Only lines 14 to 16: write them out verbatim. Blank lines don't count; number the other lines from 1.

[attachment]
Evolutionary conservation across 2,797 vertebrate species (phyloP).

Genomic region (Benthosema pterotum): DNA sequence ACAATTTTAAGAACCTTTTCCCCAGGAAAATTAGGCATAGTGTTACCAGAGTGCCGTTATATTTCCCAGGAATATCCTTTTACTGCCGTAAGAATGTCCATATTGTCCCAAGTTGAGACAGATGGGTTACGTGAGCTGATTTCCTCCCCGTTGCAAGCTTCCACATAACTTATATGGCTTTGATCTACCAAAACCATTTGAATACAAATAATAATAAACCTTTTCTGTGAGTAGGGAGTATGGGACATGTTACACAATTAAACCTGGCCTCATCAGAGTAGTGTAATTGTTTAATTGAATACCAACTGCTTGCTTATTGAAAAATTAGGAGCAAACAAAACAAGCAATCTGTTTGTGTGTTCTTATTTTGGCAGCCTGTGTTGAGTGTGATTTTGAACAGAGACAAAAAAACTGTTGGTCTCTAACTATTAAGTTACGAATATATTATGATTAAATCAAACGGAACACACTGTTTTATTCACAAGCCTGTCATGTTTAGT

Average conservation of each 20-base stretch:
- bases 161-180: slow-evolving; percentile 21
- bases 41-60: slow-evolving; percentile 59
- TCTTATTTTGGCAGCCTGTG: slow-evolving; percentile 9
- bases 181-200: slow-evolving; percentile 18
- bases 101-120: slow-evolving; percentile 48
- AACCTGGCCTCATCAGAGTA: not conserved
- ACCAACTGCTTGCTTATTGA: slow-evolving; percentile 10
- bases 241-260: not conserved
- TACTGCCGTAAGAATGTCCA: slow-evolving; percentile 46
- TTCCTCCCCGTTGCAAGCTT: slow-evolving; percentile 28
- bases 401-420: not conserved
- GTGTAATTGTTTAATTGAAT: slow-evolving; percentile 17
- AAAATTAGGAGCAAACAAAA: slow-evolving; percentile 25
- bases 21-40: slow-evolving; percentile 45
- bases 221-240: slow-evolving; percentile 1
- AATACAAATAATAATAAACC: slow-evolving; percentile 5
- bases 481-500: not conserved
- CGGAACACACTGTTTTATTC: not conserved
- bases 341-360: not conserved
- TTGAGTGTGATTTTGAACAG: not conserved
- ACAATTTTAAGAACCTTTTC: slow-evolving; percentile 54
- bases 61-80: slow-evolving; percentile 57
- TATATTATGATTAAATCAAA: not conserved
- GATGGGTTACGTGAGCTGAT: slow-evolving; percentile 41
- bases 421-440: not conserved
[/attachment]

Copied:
- bases 401-420: not conserved
- GTGTAATTGTTTAATTGAAT: slow-evolving; percentile 17
- AAAATTAGGAGCAAACAAAA: slow-evolving; percentile 25